Levey-Jennings chart


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qual·i·ty con·trol chart

a chart illustrating the allowable limits of error in laboratory test performance, the limits being a defined deviation from the mean of a control serum, most commonly ± 2 SD.
See also: quality control.

qual·i·ty con·trol chart

(kwahl'i-tē' kŏn-trōl' chahrt)
A chart illustrating the allowable limits of error in laboratory test performance, the limits being a defined deviation from the mean of a control serum, most commonly ±2 standard deviations.
Synonym(s): Levey-Jennings chart.

Levey-Jennings chart

(lev′ē-jen′ingz)
[S. Levey, 20th-cent. U.S. statistician; E.N. Jennings, 20th-cent. U.S. statistician]
A graphical representation of control data, arranged in chronological order, that shows a mean or target value and one or more sets of acceptable limits.
References in periodicals archive ?
Also known as a Levey-Jennings chart, this is prepared by conducting a number of per-protocol runs of the assay (normally, to provide a minimum of 20 replicate measurements for each control material, over a period of at least 10 days, and ideally with different operators).
The Levey-Jennings chart remains a staple of laboratory QC.
This SD plus the new mean can be used with confidence in setting up the Levey-Jennings chart for the new lot of control.
The primary tracking method was the Levey-Jennings chart for graphing the analytical results.
The control system includes the control materials, the mean and standard deviation used to set the Levey-Jennings chart, and the process control rules applied.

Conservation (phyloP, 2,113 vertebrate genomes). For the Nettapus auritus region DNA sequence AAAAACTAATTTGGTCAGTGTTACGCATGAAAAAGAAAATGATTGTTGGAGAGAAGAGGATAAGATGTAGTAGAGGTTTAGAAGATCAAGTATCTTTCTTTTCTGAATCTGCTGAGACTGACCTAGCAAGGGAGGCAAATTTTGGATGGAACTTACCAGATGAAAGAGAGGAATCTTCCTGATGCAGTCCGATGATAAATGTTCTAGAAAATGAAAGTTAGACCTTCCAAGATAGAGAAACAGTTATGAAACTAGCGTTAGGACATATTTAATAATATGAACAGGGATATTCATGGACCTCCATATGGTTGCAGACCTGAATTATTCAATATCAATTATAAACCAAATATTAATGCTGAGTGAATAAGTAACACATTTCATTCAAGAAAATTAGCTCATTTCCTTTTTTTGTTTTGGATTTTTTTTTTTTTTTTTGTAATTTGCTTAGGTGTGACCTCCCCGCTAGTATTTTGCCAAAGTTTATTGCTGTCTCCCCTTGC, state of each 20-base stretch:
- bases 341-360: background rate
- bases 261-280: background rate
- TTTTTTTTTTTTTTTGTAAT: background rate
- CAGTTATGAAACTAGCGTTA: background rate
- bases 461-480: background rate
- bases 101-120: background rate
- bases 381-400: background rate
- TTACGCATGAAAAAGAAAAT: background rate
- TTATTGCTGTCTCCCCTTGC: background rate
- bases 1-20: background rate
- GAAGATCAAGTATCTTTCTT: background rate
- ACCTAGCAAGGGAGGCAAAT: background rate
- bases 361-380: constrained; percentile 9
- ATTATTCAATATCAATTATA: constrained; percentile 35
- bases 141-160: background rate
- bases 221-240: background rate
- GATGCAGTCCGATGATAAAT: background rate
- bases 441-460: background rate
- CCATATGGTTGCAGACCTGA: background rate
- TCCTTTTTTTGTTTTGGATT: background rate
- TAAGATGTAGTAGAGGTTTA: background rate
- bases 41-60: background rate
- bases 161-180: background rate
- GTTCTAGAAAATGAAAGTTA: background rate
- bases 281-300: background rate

The probability of the multirule procedure for error detection is much improved over the use of the Levey-Jennings chart having a [+ or -]3 SD limit for determining acceptability of QC data.
Regardless of how the control limits are established, a Levey-Jennings chart still operates as a statistical control.
Through this repetition of calculated numbers, the framework of the Levey-Jennings chart is drawn--the continuous horizontal lines that represent the mean and the mean 2 SD.
Mention is made of Levey-Jennings charts and Westgard Rules but there is really no mention of how to use these tools in the context of day-to-day blood gas laboratory operation.
GloCyte uses disposable test cartridges, ensuring no sample carryover and easy disposal, and it includes built-in quality control using Levey-Jennings charts and an audit table.
AUDIT provides AUDITOR QC, a free online data reduction program that offers Levey-Jennings charts and peer group analysis for daily quality control product users, as well as linearity graphs and peer group analysis.
Westgard rules and Levey-Jennings charts are the statistical tools typically used by clinical labs.